If Decemberunderground-era AFI replaced Davey Havok with a female singer, they might sound something like the Birthday Massacre. In the past decade, the Toronto troupe has become a leading light within synth rock and goth circles, thanks in part to four albums and tours with bands like Mindless Self Indulgence. On the recent Pins and Needles, the Birthday Massacre don't stray far from their core signifiers: haunted-mansion keyboards swirling around jagged guitar slashes, drill-bit drum programming, and singer Chibi's ethereal-anime vocals. In many hands, such minor-chord gloom-and-doom becomes monotonous and overwhelming, but Pins and Needles' subtle stylistic shifts rescue it from dramatic overload. The album dabbles in New Wave dance parties ("Control"), stomping electro-pop ("Shallow Grave"), '80s-teen-movie synth swoops ("Always"), and industrial-metal churn ("In the Dark"). Chibi's variations in tone and inflection — from sweet and innocent to dramatic and swooning — are ever-so-slightly manipulated with digital dust, which adds the perfect amount of otherworldliness to the band's music. — Zaleski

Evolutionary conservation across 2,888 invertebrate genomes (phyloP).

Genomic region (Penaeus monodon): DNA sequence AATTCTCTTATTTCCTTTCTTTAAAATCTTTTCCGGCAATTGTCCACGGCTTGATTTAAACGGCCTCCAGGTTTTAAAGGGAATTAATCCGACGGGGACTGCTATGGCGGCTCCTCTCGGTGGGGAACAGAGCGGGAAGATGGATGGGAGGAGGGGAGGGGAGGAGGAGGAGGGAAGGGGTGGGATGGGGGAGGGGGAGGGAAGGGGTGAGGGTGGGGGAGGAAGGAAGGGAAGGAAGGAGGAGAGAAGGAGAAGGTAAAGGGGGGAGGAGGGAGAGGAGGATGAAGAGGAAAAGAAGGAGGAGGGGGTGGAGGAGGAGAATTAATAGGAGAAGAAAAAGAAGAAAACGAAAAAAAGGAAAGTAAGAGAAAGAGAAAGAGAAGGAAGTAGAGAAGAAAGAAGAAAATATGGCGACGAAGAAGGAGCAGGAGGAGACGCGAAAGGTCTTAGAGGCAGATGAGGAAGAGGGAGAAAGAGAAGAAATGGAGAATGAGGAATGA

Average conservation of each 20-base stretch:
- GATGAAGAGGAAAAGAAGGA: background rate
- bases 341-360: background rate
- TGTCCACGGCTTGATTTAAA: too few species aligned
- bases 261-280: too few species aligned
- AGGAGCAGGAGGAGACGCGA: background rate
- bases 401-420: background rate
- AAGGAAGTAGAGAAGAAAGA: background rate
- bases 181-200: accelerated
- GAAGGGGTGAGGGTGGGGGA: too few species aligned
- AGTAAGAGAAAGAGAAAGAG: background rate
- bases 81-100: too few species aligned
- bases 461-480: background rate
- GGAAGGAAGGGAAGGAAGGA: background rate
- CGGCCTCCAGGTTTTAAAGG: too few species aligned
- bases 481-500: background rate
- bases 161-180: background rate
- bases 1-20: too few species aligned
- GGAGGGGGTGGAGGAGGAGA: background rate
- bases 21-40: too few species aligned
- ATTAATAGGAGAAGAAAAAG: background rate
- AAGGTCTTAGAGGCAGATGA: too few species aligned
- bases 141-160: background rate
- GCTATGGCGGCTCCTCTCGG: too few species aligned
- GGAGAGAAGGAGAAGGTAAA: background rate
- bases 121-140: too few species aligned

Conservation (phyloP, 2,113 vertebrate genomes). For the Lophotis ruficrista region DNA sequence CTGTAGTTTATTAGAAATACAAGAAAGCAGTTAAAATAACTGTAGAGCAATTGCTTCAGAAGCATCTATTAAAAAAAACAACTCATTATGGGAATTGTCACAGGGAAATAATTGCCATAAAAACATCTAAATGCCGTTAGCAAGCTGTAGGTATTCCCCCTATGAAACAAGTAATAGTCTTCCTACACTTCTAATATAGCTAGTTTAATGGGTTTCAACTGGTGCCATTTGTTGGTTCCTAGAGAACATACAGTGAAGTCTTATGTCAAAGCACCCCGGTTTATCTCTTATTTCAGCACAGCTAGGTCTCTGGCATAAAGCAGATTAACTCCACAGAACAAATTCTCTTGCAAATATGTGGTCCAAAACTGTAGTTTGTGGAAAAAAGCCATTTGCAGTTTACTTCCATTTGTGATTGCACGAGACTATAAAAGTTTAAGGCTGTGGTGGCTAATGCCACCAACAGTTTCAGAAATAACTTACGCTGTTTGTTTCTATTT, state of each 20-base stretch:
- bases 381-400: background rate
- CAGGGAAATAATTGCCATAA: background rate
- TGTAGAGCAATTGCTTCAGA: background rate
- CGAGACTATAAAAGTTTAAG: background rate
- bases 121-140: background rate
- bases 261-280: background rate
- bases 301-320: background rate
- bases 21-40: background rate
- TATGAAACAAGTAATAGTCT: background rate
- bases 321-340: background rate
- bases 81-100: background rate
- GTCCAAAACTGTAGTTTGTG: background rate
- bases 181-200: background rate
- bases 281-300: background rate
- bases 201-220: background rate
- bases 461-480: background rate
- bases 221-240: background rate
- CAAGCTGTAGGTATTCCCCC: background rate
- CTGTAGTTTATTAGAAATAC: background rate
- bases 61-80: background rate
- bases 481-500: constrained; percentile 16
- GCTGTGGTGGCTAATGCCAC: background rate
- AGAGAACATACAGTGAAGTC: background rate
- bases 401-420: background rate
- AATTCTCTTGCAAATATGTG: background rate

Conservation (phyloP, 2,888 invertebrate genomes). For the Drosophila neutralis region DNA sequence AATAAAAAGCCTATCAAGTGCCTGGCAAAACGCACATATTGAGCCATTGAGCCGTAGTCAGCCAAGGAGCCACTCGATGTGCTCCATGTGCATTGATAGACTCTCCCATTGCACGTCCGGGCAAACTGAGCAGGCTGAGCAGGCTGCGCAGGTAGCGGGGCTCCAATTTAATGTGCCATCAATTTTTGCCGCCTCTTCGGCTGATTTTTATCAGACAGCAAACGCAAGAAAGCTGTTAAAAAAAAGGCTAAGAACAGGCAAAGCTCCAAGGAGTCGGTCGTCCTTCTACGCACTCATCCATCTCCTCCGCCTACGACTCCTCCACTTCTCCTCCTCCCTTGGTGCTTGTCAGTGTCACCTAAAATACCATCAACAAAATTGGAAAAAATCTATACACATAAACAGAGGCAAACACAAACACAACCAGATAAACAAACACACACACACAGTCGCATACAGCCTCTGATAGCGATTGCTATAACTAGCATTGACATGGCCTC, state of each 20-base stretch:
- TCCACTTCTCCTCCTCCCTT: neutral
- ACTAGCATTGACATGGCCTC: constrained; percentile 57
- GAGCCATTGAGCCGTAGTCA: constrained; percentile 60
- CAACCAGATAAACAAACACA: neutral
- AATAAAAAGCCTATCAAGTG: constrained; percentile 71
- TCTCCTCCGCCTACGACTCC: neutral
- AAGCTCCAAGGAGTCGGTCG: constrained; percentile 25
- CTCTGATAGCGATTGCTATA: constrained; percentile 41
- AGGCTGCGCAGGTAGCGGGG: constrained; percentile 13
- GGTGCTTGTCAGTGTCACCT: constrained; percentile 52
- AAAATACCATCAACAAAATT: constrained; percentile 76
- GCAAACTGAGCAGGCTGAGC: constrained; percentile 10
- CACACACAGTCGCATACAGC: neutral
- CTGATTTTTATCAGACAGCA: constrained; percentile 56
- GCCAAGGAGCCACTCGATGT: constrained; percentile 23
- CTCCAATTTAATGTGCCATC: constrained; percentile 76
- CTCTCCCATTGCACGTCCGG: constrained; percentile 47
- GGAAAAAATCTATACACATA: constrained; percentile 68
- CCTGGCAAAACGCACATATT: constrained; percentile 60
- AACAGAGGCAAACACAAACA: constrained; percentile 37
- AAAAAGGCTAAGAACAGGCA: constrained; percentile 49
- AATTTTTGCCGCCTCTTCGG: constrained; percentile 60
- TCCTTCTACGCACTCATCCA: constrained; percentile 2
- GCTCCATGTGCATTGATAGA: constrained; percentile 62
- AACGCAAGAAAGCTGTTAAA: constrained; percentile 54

With Black Veil Brides, Dommin, and Aural Vampire. 6 p.m. Sunday, November 28. Peabody's. Tickets: $17; $15 in advance; call 216-776-9999 or go to peabodys.com.